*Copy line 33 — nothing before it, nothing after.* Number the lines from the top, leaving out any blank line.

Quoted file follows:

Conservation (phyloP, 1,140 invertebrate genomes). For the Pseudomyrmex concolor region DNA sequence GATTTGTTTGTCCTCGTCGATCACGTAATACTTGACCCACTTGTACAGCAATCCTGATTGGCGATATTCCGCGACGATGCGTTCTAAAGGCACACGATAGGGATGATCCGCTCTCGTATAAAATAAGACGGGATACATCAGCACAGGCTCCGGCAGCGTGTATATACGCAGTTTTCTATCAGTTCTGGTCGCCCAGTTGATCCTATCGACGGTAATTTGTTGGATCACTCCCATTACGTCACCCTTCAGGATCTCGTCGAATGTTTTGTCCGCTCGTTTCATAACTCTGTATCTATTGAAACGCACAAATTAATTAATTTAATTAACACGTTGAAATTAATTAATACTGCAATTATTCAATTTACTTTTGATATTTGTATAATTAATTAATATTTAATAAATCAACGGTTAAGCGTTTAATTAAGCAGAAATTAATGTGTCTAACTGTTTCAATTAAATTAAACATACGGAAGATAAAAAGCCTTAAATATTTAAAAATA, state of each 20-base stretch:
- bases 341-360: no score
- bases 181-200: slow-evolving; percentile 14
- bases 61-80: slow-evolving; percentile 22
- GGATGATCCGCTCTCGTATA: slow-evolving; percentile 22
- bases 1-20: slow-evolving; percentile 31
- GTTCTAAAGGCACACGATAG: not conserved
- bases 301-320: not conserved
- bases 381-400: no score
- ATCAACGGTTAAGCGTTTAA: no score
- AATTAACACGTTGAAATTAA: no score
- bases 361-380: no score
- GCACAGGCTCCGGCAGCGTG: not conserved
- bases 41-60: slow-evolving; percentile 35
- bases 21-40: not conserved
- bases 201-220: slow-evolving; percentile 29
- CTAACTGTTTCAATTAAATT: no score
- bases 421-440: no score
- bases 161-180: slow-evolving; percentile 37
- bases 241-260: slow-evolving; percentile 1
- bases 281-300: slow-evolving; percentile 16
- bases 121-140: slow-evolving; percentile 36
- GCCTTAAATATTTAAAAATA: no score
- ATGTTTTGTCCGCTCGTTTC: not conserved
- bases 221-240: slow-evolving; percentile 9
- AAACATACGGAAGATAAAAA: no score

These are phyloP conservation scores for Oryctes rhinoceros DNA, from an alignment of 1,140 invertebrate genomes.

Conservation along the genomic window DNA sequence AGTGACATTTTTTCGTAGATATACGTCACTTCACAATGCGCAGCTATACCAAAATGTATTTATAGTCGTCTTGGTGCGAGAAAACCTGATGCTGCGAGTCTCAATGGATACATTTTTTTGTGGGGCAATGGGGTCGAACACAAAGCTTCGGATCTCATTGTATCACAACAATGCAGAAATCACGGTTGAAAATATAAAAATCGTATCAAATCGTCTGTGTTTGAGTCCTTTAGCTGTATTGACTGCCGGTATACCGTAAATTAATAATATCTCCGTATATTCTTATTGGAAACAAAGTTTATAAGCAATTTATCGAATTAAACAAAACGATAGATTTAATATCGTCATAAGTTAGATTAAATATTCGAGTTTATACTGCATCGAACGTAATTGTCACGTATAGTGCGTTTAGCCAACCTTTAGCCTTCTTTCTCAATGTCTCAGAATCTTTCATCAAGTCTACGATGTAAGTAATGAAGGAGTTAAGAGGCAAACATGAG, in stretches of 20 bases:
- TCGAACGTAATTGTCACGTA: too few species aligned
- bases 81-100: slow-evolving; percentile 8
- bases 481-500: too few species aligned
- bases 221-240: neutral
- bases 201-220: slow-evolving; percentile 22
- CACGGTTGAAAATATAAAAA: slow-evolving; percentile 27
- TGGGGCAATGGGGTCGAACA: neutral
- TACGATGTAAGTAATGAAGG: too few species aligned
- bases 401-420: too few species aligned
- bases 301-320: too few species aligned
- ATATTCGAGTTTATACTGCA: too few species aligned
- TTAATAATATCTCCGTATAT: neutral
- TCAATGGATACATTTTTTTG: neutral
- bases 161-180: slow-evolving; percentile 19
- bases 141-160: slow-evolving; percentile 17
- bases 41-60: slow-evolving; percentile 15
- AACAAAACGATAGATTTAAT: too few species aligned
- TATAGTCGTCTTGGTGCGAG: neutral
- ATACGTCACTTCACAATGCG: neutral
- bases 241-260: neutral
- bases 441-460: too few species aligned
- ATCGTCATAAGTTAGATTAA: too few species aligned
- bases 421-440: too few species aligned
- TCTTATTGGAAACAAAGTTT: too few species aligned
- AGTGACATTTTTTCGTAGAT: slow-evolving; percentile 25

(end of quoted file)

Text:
- bases 201-220: slow-evolving; percentile 22